How does lipoid pneumonia lead to acute respiratory distress syndrome (ARDS)?

How does lipoid pneumonia lead to acute respiratory distress syndrome (ARDS)?

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How does lipoid pneumonia lead to acute respiratory distress syndrome (ARDS)?

The vaping illnesses that have been happening on the news in the United States are being caused by the federal prohibition on marijuana. Smugglers will legally go to recreational marijuana dispensaries in legal states and purchase cartridges that contain about a gram of "wax". Proper cartridges will use polyethylene glycol, polypropylene glycol, or vegetable glycerin to suspend the THC for vaporizing, but the smugglers have been known to open up the tank and remove some of the wax and refill the remaining volume with Vitamin E Oil. These tampered cartridges are then sold on the black market to recreational and medical consumers in illegal states.

The CDC Report: "Outbreak of Lung Injury Associated with the Use of E-Cigarette, or Vaping, Products"

There are several ways to get ARDS (sepsis, pneumonia, trauma, pancreatitis, etc). Pathophysiologically, they all converge at alveolar insult. So however it happens, there's alveolar insult, cytokine release that recruits neutrophils, and the activated neutrophils release toxic mediators that destroy the alveolar membranes. So for your question specifically, the mineral oil in the vape cartridges (theoretically) is instigating an inflammatory reaction that destroys alveolar membranes.

Abstracts of the European Association of Poisons Centres and Clinical Toxicologists XXII International Congress*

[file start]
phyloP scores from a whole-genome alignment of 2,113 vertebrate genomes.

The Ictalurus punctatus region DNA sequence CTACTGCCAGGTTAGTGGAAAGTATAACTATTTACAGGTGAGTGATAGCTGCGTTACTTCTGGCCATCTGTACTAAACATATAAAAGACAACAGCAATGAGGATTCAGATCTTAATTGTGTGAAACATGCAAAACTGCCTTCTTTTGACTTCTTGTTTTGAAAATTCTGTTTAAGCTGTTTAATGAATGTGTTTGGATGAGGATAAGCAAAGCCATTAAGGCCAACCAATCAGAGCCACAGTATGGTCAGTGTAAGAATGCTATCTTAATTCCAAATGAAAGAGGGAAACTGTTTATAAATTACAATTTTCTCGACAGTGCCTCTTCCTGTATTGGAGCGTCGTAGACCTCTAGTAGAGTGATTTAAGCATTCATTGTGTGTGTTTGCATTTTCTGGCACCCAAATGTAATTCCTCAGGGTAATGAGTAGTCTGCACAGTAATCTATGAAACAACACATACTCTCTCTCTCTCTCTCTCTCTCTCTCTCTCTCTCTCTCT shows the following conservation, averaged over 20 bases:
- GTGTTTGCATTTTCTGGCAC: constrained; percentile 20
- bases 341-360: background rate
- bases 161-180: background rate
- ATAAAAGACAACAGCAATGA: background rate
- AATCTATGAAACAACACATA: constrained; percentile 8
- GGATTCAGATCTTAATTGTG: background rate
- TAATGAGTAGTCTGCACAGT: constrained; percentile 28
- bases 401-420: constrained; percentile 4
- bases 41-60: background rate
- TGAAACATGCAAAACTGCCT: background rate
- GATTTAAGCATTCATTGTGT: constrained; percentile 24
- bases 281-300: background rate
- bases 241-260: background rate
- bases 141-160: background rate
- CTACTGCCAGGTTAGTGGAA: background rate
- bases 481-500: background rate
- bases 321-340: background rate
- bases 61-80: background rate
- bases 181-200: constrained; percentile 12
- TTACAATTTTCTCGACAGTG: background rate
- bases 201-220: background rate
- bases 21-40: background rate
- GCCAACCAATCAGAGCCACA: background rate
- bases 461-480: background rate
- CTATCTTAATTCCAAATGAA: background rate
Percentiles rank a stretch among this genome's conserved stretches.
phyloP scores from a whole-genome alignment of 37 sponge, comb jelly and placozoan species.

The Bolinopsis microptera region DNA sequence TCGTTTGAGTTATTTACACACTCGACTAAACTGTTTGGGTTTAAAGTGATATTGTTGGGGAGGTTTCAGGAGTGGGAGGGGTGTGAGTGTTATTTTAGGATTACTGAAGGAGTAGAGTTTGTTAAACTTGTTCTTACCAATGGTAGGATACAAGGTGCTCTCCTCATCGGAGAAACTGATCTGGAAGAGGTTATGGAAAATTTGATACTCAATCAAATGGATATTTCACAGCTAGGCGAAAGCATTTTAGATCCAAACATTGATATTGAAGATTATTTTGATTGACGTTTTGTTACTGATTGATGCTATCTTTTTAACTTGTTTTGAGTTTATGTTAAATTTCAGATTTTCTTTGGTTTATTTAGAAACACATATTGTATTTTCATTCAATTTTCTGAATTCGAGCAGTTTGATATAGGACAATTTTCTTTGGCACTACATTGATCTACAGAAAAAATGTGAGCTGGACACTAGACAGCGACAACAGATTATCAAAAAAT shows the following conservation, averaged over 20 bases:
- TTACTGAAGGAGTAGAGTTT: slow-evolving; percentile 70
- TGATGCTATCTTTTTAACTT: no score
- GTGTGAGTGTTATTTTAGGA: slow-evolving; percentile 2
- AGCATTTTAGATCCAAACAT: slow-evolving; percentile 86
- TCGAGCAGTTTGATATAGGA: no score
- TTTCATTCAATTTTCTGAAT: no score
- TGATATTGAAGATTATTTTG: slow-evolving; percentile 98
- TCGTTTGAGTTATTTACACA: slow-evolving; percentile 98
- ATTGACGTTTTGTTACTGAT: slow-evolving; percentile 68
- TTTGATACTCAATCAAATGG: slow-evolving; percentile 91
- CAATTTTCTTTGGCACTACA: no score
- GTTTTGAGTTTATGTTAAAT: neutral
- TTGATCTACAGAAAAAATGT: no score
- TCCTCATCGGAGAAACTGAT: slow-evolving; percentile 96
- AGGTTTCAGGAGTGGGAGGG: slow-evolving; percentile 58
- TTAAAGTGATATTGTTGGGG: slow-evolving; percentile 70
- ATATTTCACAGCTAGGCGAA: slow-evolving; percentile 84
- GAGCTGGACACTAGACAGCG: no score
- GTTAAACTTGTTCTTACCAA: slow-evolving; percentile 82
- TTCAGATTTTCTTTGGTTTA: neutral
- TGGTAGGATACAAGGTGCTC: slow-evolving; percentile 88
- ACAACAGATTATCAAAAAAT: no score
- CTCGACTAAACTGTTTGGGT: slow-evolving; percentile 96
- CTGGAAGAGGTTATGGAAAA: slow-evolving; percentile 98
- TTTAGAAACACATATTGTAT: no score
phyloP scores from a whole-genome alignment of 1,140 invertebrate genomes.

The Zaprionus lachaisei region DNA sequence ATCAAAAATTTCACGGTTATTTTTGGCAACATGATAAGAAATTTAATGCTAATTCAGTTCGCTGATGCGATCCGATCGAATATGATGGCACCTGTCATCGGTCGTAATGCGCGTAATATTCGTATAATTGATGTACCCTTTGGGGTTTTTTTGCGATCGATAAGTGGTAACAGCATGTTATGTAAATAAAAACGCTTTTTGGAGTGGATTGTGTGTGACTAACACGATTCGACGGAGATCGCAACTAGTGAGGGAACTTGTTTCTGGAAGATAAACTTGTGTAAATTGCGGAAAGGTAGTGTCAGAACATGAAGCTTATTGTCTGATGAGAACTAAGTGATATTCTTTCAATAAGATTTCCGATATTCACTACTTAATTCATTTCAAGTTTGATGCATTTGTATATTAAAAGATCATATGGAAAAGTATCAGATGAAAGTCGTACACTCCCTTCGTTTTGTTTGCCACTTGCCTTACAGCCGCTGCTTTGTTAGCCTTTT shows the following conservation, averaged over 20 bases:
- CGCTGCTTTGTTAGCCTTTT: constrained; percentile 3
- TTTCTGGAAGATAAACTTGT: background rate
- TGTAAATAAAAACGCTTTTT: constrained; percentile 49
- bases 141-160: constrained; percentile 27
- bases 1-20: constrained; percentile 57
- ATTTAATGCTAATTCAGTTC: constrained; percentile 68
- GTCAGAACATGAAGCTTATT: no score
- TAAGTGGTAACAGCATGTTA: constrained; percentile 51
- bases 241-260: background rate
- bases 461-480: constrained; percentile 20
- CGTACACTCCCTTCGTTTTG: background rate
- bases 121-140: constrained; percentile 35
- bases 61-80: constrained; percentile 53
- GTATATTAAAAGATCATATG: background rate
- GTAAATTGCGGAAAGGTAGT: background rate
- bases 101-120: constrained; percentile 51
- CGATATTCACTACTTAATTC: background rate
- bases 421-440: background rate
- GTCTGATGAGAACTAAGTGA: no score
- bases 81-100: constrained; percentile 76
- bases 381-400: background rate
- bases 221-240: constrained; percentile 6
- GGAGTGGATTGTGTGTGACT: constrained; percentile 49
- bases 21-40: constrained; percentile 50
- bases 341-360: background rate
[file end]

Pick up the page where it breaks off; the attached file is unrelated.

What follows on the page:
Our ability to respond to the current challenges posed by chemical and biological warfare agents requires an understanding of the past. Despite repeated prior attempts to ban the use of poisons in warfare, the modern age of chembio warfare began during World War I on April 22, 1915 when the Germans released 150 tons of chlorine gas from 6000 cylinders directed at trenches full of Allied troops in Ypres Belgium. As many as 800 died and 2500–3000 were incapacitated from this revolutionary offensive weapon. As one observer noted: “The most stupendous change in warfare since gunpowder was invented had come and come to stay. Let us not forget that.” The Allies employed chlorine gas against the Germans that same year and soon thereafter a chemical arms race would ignite as the combatants worked to weaponize more potent chemicals and improve their delivery systems. By May 1916 the Germans started to use trichloromethyl chloroformate (diphosgene) in combat and by July 1917 added the vesicant agent mustard to their armamentarium. During the war the French used hydrogen cyanide and cyanogen chloride. Approximately one million of the 26 million World War I casualties were attributed to chemical weapons. Biological weapons were also employed during this war but to a far lesser extent. Glanders (pseudomonas) was successfully used as an antianimal biological weapon when a German agent infected 4500 mules in Mesopotamia. Early American endeavors at biochem weaponization during this period included an unsuccessful attempt to produce a ricin dust cloud. During the interwar period a variety of other chemical weapons were produced including white phosphorus, and the stockpiling of mustard (both nitrogen and sulfur mustard) and phosgene continued. In 1936, the first in a series of “nerve” agents were developed when Gerhart Schrader of I.G. Farbon discovered the first organophosphate agent. This chemical would become known as Tabun or GA (German agent A). Two years later Schrader also developed Sarin. Although these nerve agents were not used during World War II, by 1945 12,000 tons of tabun and 1000 pounds of sarin had been produced by the Germans. During the same time the U.S produced 20,000 tons of phosgene, 87,000 tons of mustard agent, 20,000 tons of Lewisite, 12,500 tons of cyanogen chloride and 560 tons of hydrogen cyanide. The chemical warfare agents that were used during this time included mustard bombs by the Italians during their offensive in Ethiopia, and mustard agent and Lewisite by the Japanese in China. The Germans found that hydrogen cyanide (zyclon-B) was a very effective means of mass killing in concentration camps. Japan also experimented with cholera, typhus, and plague in China. Since the end of the Second World War, chemical weapons have reportedly been used in a number of regional conflicts including the Yemen Civil War in the 1960s (mustard agent and possibly nerve agents), Vietnamese War (defoliants and non lethal riot control agents), Soviet–Afghanistan War of the 1980s, and Iraq–Iran War of the 1980s (mustard agent and tabun). Terrorists have also employed chemical and biological weapons. The best-known examples occurred when the Japanese religious cult, Aum Shinrikyo, released sarin in a residential area of Matsumoto Japan in 1994 (killing 7 and injuring 500) and again on the Tokyo subway in 1995 (killing 12, with 5550 seeking medical attention). Two notable bioweapon events in recent years were the outbreak of anthrax in Russia in 1979 and a mass intentional salmonella poisoning in Oregon in 1984. In April 1979, 94 people became ill and 64 died after anthrax spores were accidental released from a suspected Soviet biological weapons facility in Sverdlovsk, Russia (now Ekaterinburg). Seven hundred and fifty people developed food poisoning in Dallas, Oregon in 1984 when followers of the Indian guru Bhagwan Shree Rajneesh spiked salad bars at 10 restaurants with salmonella in an attempt to incapacitate voters in a local election. The surprise 9-11 attack on the world trade center has painfully taught us that, in addition to understanding the past, one must be increasingly vigilant and prepared for the unsuspected.